Privileged Access Management: The Key to Preventing Supply Chain Attacks
Security Technology, February 2023
Across all sectors, organizations are relying on third-party software vendors that directly access their systems. Whether it’s to manage customer relationships, just-in-time inventory systems, Web development platforms, and everything else in between, more external vendors are regularly connecting to the network, often through privileged accounts.
This has created a lucrative opportunity for cybercriminals, who are increasingly targeting Software as a Service (SaaS) vendors with the sole aim of accessing their customers’ networks. After all, one successful vendor breach can offer a master key to hundreds of thousands of end-users and systems—as was the case with the notorious SolarWinds breach.
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This method of intrusion is known as a supply chain attack, and bad actors haven’t backed down since SolarWinds was disclosed. Other recent high-profile examples of this phenomenon include an attack that affected Toyota’s Japanese manufacturing plants in February 2022. In this instance, a ransomware attack initially targeted plastic parts supplier Kojima Industries, which threatened to spread to Toyota through its just-in-time production control system, forcing a company-wide shut down. Similarly, in December 2022, files containing the data of 77,000 Uber employees were posted to the Dark Web. The data was traced back to a breach at IT asset tracking service Teqtivity, one of Uber’s many third-party software vendors.
With supply chain attacks on the rise, organizations need to implement measures to reduce their risk of falling victim. The best way to do so is by adopting zero trust architecture, supported by privileged access management.
Zero Trust > Perimeter Security
Thanks to the growth of remote work and the expansion of cloud and Internet of Things (IoT) technologies, modern IT security infrastructure is now highly complex, fragmented, and distributed. In this environment, traditional perimeter security—which was the gold standard for decades—is no longer fit for its purpose.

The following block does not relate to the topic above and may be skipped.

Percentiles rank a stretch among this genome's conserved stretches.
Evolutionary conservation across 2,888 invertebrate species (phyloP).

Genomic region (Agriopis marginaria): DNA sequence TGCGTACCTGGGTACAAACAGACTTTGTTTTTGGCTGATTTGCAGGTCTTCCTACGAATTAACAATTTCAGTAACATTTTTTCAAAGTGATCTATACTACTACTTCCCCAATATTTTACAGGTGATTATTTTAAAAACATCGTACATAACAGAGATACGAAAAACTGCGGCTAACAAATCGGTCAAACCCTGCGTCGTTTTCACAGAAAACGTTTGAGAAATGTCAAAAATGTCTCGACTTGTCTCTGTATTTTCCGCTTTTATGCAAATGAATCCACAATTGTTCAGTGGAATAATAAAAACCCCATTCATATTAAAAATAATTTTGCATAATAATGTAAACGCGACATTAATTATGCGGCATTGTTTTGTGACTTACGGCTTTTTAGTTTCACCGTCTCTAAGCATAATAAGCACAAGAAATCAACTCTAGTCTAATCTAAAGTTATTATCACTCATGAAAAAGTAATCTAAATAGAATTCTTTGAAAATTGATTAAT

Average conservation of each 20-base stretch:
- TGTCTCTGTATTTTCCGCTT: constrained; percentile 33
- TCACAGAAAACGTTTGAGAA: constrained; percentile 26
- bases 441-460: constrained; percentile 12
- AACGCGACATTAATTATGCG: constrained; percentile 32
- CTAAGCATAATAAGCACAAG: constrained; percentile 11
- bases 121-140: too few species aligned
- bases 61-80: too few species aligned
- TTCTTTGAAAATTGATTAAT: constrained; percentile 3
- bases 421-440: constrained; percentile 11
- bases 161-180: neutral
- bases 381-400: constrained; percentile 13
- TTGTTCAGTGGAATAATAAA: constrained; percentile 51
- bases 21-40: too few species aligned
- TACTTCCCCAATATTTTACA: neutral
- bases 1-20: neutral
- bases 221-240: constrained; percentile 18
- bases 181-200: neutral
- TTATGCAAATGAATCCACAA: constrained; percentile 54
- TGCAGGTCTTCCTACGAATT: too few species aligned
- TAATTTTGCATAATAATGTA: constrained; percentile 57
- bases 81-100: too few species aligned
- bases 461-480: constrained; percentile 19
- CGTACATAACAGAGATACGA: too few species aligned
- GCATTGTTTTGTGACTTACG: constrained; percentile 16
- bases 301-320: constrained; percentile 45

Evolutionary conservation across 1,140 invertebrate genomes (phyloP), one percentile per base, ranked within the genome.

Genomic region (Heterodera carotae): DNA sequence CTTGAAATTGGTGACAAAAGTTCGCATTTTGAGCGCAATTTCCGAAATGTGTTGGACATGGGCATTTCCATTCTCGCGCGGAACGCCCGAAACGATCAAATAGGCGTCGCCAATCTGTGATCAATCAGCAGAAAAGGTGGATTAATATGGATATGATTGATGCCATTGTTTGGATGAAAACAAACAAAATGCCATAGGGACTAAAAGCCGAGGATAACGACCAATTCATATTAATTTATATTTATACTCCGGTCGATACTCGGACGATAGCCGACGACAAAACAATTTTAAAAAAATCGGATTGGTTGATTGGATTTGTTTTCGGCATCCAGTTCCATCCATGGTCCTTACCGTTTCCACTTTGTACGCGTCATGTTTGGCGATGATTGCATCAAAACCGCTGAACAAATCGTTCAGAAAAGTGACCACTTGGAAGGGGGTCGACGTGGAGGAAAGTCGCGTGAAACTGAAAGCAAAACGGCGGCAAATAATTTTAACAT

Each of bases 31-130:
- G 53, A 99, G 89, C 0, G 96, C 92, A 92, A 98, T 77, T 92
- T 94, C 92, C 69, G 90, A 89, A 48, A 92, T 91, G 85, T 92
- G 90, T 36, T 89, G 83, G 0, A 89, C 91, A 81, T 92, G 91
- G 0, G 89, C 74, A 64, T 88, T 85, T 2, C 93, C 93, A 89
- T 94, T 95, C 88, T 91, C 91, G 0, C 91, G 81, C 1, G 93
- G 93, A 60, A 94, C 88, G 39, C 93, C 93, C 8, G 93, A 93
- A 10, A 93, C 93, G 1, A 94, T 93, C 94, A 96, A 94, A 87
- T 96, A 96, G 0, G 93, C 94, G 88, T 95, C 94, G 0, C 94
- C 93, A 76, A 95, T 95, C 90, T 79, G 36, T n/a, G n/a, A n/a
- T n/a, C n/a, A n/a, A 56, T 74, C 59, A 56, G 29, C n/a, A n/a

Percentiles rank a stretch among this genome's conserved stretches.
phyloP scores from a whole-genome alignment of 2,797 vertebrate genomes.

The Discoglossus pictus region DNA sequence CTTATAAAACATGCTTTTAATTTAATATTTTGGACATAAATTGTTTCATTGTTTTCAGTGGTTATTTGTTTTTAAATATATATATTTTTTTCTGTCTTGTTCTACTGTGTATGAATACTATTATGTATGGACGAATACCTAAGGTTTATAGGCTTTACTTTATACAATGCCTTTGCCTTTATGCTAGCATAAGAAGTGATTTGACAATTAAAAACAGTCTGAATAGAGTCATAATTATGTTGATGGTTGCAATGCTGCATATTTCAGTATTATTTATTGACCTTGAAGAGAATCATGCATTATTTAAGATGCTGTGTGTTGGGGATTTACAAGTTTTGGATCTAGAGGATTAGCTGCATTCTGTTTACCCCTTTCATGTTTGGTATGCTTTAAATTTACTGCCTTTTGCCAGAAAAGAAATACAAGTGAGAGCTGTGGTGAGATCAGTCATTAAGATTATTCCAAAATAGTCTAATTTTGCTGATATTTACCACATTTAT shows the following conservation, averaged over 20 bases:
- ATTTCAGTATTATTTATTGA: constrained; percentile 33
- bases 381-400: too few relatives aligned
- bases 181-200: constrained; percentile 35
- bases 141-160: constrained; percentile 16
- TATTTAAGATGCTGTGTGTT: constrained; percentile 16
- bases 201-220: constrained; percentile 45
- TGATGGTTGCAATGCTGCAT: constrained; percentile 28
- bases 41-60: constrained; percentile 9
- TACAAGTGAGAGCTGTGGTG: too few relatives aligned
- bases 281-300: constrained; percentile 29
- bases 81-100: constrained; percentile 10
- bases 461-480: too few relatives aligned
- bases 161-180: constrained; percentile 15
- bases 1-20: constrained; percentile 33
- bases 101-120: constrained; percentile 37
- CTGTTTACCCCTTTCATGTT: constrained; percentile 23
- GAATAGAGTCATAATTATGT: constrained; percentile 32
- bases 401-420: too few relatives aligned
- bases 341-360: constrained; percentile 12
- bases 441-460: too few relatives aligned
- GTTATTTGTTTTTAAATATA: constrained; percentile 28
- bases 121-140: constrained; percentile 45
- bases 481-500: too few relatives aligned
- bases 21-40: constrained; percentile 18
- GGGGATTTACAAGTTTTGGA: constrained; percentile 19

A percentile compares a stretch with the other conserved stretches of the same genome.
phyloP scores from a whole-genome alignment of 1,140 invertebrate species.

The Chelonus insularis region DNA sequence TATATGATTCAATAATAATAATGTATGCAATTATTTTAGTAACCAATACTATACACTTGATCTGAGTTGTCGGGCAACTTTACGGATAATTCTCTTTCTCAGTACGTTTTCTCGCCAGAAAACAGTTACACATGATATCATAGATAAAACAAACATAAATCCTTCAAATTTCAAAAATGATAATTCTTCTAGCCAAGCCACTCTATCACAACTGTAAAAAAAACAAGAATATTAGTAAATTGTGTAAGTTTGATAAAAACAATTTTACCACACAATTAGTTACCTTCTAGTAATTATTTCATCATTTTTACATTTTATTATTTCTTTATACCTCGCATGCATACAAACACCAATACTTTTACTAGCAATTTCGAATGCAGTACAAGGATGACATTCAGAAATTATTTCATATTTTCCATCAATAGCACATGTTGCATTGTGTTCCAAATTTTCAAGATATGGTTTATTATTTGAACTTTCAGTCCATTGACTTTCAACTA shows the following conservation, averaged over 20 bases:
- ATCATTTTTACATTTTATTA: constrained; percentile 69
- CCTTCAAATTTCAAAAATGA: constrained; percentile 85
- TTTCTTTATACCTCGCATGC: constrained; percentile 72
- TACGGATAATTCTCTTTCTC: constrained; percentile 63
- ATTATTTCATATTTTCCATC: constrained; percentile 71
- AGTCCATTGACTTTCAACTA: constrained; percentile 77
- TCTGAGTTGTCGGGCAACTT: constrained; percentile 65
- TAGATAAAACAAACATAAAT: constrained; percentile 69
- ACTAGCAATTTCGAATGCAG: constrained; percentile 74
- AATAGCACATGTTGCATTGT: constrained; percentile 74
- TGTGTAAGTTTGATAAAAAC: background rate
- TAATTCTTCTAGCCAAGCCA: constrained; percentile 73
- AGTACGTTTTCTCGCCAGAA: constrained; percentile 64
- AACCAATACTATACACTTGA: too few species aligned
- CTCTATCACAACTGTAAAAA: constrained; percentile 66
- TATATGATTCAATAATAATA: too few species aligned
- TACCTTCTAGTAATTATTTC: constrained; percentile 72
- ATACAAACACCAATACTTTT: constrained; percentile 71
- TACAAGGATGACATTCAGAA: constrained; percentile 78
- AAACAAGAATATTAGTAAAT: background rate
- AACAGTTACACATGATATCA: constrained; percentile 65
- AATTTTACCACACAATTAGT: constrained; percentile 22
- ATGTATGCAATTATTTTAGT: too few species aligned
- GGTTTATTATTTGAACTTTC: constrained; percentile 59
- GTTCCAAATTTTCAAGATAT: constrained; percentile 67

Instead of defending their network perimeter with a castle and moat approach, organizations should focus on identity security by never trusting and always verifying before granting access. This is the essence of zero trust, which requires users to re-authenticate themselves as they move laterally through a network—not just at the boundary or initial log in. This method is analogous to putting locks on every door inside your house. Even if a burglar manages to break in, he’s trapped in a single room.
Practice the Principle of Least Privilege
Privileged access management (PAM) is the cornerstone of zero trust. It is the key to providing both employees and third-party vendors with the minimum level of access needed to complete their work, and nothing more.
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PAM tools provide IT teams with a bird’s eye view of who has access to which systems, enabling them to provide granular access controls for critical assets and privileged account credentials. This makes it easier—and more secure—to grant third-party remote access, in turn reducing the risk of supply chain attacks.
Many PAM tools also monitor and record user activity. With these capabilities, IT teams can conduct a thorough investigation when something goes wrong and can proactively demonstrate compliance with detailed audit trails.
Other Technology Options
Managing, monitoring, and securing third-party digital identities is the most effective way to prevent users from having more access than necessary, allowing your organization to successfully thwart a supply chain attack.
PAM for both internal privileged users and contracted third-party vendors sits at the heart of zero trust. But from a holistic perspective, PAM forms just one pillar of an organization’s digital identity strategy.
To ensure all their digital identities are secure, organizations should consider implementing the following solutions alongside PAM to achieve zero trust:
- Identity Governance. Manual user lifecycle management is a cumbersome, error-prone burden to IT staff. If not done properly, it can provide employees access to the most sensitive systems even after they’ve left the organization—creating major vulnerabilities. To prevent this, enterprises should adopt automated role-based identity governance. This establishes permissions day one and provides capabilities for continuous changes as a user evolves in his or her role.
- Single Sign-On. User logins should be efficient and secure, especially with most users entering multiple complex passwords every day. A single sign-on solution via no-click access or biometric authentication can reduce the need for passwords without sacrificing productivity or security.
- Multifactor Authentication (MFA). This one is already being leveraged by many organizations—for good reason. MFA provides an added layer of security by requiring users to verify their identity as they move through the network. It secures remote access and provides an auditable chain of trust—a necessity in today’s hybrid work environment.
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Together with PAM, these core four solutions can provide organizations with the most important tools for managing all digital identities. Though the scope of any digital identity strategy will differ depending on an organization’s size and sector, the technologies outlined above provide a solid foundation built for growth and agility in the modern digital world.
Wes Wright is the chief technology officer at Imprivata with a background in security in the healthcare industry, including as the CTO of Sutter Health and the CIO of Seattle Children’s Hospital.
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